Memo To: Margaret Beckett; From: Roger Liddle; Subject: Labour's Industrial Policy

By Liddle, Roger | New Statesman (1996), June 14, 1996 | Go to article overview
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Memo To: Margaret Beckett; From: Roger Liddle; Subject: Labour's Industrial Policy


Liddle, Roger, New Statesman (1996)


How will industrial policy be different under Labour? Not a bad question to ask in the week the government produces its third Competitiveness White Paper, reporting annual progress on Michael Heseltine's pledge to intervene on British industry's behalf before breakfast, lunch and dinner. But not perhaps the easiest question to answer in a week when Kim Howells' appeal to embrace competition is branded an unqualified endorsement of Conservative economics, and John Prescott's Regional Policy Commission makes a string of proposals for industrial micro-interventionism.

Be in no doubt that Kim Howells starts from the right place. "Fairer and more vigorous commercial competition" is the best available means of making our industry more successful and enabling companies to create jobs.

While the Conservatives mouth the language of competition, their commitment to promoting it has been at best patchy--just look at the green papers on strengthening competition laws, published in 1989 and 1990 but shelved until a few months ago when they were recycled as another half-baked consultative paper. Yet to some on the left of centre, to attack the government for failing to push more competition is almost countercultural-a brazenly opportunistic attempt to out-flank the Conservatives on the right.

This attitude of mind ignores an important strand in Labour's past. For evidence I took down from the bookshelf my battered, second-hand, 1951 edition of Facts and Figures for Socialists (an impressive 450-page briefing from the Labour Party's Research Department). The Attlee government was not ashamed of its anti-monopoly rules: no longer "will monopolies be able to operate behind closed doors. Anti-social restrictive practices will be exposed and prohibited."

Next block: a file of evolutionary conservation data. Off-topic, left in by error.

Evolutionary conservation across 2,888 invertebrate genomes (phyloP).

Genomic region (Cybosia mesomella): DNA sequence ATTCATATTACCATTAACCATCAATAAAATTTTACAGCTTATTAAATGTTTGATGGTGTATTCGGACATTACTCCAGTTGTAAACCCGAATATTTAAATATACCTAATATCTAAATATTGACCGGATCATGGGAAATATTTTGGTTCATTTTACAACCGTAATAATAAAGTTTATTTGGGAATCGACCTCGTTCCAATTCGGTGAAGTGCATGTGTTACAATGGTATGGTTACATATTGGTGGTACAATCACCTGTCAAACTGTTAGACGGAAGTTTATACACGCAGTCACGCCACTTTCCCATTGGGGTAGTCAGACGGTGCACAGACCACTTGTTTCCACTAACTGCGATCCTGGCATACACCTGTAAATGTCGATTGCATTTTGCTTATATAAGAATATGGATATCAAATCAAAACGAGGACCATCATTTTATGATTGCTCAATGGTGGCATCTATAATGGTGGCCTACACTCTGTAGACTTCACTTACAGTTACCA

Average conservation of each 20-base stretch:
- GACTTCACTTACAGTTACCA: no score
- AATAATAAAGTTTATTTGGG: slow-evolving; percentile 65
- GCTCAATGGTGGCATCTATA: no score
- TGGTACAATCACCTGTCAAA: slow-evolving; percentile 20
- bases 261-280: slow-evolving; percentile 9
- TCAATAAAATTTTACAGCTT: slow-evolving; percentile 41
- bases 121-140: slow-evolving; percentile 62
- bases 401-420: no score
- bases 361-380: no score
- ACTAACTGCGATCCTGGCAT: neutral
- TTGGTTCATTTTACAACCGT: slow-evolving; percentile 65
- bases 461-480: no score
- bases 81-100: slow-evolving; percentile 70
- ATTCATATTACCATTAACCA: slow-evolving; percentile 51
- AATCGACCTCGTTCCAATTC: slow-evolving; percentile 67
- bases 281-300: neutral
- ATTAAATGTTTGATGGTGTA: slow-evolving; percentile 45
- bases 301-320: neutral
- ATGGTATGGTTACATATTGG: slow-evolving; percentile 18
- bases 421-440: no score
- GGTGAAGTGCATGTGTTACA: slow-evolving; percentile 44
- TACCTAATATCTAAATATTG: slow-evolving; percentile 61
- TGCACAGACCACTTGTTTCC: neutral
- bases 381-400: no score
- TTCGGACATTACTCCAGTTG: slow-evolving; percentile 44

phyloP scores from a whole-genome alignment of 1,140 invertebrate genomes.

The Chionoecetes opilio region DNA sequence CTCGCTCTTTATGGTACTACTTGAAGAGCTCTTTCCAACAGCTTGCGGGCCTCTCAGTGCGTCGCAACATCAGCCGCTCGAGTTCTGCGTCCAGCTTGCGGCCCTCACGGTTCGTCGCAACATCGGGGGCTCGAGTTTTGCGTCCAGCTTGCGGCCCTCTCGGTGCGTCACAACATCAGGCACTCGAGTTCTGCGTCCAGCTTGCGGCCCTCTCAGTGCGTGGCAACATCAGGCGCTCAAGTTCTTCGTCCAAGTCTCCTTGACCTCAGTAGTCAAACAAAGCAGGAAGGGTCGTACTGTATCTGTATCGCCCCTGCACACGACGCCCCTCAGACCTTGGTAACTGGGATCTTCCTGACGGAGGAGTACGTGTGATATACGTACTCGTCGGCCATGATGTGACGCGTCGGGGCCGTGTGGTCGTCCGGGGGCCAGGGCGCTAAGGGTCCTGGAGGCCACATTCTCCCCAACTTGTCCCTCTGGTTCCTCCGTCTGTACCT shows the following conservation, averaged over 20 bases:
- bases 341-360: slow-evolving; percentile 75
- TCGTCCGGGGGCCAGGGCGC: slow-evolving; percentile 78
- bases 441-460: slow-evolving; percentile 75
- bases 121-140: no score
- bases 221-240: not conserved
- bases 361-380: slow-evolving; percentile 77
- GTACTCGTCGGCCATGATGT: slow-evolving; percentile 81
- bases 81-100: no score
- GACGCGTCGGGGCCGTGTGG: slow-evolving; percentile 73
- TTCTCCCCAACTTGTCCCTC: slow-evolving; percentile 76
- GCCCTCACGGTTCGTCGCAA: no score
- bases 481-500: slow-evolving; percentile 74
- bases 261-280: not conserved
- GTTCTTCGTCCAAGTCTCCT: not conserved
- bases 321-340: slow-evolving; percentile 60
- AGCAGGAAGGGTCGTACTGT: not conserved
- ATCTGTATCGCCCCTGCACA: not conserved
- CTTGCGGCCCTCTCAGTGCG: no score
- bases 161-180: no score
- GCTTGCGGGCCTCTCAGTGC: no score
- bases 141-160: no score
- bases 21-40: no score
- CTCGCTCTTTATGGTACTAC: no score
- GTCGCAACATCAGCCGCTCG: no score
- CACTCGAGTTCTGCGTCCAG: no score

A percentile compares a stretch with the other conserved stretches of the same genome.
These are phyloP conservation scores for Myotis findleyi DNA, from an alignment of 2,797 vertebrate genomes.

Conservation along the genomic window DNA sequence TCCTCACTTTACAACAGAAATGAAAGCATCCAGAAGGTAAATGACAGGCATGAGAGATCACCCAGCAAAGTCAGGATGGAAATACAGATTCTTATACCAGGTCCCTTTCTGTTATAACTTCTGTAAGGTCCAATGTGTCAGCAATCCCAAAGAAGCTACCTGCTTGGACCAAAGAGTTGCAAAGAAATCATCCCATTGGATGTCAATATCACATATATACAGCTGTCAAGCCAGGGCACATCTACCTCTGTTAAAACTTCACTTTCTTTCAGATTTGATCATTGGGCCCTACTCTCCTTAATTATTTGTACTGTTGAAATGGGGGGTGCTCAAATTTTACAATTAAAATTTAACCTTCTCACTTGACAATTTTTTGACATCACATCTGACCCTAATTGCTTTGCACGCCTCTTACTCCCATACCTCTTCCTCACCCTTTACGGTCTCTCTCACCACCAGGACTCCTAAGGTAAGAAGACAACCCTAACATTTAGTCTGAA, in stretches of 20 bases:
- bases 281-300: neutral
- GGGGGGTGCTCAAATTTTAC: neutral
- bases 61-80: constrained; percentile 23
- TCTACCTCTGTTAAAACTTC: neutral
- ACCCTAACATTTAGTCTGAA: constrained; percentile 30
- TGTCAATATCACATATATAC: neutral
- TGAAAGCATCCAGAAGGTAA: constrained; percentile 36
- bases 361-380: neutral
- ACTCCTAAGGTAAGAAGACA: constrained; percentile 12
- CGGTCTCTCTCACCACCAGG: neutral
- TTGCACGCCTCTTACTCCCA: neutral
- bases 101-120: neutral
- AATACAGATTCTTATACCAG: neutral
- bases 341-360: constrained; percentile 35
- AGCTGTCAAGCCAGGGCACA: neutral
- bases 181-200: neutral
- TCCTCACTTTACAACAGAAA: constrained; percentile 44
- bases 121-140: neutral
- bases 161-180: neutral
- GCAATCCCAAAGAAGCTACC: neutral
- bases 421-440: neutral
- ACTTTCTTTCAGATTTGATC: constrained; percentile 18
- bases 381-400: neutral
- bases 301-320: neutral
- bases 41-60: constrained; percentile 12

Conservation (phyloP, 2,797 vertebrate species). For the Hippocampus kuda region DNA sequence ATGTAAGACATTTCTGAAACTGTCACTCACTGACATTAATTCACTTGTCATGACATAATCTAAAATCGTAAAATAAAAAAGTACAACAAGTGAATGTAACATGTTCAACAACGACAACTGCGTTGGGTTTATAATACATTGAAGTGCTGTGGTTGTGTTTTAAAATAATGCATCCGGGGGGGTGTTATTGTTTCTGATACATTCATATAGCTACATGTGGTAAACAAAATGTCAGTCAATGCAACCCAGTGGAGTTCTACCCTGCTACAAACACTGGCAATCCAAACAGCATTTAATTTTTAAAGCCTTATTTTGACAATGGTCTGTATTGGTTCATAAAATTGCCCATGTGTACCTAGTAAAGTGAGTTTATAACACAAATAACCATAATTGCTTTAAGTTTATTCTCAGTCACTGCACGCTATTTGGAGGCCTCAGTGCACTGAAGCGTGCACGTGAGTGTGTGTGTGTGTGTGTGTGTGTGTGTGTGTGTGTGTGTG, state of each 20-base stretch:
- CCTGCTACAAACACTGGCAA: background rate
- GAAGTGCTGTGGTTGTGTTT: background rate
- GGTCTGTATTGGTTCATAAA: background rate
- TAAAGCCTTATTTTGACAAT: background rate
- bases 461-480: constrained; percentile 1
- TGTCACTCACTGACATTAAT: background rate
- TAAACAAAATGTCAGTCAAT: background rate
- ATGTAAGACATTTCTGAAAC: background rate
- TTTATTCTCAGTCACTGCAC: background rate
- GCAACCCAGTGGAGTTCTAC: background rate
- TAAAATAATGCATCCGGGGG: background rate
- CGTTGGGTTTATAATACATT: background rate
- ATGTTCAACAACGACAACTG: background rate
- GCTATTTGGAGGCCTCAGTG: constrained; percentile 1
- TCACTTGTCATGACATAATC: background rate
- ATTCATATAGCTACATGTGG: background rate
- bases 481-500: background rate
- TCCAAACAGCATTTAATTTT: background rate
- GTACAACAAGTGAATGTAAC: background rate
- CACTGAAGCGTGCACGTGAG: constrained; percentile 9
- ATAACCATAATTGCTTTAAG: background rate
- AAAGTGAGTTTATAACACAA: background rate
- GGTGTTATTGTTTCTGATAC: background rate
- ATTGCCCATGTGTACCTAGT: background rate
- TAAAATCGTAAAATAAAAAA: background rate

The 1948 Act setting up the Monopolies Commission would, according to the then president of the board of trade, the young Harold Wilson, "put an end to boycotts, stop lists and discrimination; deal similarly with loyalty rebates, special discounts and other forms of preferential terms" and give the government powers to address "conditional sales and other forms of conditional supply". Almost half a century later, our competition law is still too weak to make the spirit of these pledges effective. A good example is the continued abuse of market dominance in the deregulated bus industry, despite the Office of Fair Trading's strenuous efforts.

That some Labour spokespeople feel embarrassed in propounding the virtues of competition is yet another example of the deplorable statist legacy of the 1970s and 1980s. Yes, markets fail. But in that period Labour used the existence of market failures of justify an obsessive attachment to wholly inappropriate forms of public intervention. Too often Labour forgot that governments can fail as well as markets. Well-intentioned industrial policies were frequently captured by interest groups and manipulated by business people who became more adept at lobbying governments for orders, favours and subventions than winning market share.

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